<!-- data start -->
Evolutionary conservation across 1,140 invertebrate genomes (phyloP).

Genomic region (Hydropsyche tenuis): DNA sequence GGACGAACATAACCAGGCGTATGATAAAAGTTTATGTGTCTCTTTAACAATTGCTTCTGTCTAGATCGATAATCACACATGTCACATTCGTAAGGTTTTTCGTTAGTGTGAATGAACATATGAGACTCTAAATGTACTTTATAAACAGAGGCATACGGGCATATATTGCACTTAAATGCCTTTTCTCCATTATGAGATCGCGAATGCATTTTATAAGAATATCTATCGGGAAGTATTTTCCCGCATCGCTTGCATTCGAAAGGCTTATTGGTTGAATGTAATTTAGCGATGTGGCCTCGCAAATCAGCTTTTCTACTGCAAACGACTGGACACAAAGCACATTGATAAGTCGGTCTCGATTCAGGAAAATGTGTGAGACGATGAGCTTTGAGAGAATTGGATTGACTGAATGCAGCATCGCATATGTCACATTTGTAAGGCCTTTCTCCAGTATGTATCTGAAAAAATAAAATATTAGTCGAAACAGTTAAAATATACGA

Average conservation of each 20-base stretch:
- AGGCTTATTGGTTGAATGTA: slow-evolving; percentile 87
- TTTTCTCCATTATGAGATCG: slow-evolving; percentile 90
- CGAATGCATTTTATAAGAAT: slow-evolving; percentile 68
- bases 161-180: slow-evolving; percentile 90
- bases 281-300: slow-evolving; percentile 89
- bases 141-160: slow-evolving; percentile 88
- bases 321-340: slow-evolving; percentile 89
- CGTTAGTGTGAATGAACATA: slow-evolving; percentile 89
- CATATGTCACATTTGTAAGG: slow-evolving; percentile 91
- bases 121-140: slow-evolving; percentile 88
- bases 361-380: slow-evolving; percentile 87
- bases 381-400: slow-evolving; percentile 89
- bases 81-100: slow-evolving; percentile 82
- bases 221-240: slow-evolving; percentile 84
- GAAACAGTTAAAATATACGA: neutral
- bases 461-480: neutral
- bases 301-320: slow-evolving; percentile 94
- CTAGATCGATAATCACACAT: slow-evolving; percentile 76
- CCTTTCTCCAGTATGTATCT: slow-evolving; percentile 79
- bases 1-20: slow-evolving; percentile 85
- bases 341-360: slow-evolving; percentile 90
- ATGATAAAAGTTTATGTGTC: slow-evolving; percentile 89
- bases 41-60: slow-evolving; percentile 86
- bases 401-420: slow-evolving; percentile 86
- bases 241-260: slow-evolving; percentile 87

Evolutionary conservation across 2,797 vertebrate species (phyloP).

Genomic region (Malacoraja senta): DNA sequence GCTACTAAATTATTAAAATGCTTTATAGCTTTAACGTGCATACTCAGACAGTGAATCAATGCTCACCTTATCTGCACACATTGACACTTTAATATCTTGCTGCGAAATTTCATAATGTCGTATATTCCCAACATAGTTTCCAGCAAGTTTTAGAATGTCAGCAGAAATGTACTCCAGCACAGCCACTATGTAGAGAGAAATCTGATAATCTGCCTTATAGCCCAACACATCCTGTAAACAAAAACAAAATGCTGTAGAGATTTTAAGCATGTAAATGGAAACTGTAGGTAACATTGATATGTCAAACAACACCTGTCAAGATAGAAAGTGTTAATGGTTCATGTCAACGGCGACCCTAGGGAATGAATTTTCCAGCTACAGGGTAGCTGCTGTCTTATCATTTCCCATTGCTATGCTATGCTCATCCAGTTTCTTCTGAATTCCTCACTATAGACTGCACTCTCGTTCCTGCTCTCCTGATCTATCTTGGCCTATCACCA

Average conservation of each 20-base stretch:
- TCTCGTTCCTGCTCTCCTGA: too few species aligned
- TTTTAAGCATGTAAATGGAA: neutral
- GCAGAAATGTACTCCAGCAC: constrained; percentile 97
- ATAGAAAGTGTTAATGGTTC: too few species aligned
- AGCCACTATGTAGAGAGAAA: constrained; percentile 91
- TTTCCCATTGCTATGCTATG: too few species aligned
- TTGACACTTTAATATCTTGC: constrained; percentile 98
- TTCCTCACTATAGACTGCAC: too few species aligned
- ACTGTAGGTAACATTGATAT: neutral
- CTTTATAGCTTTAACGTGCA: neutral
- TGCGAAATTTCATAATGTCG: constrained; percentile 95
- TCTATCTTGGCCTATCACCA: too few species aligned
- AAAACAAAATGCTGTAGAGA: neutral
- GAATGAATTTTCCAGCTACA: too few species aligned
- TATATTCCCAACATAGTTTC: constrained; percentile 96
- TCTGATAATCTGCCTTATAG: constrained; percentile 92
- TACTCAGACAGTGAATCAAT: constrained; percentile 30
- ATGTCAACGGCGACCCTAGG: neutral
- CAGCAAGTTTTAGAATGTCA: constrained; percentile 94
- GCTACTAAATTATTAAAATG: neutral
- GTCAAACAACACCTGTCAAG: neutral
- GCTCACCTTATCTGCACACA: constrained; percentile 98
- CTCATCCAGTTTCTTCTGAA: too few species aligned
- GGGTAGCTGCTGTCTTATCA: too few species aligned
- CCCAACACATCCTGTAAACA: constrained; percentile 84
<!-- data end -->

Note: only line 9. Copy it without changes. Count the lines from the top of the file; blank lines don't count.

- bases 141-160: slow-evolving; percentile 88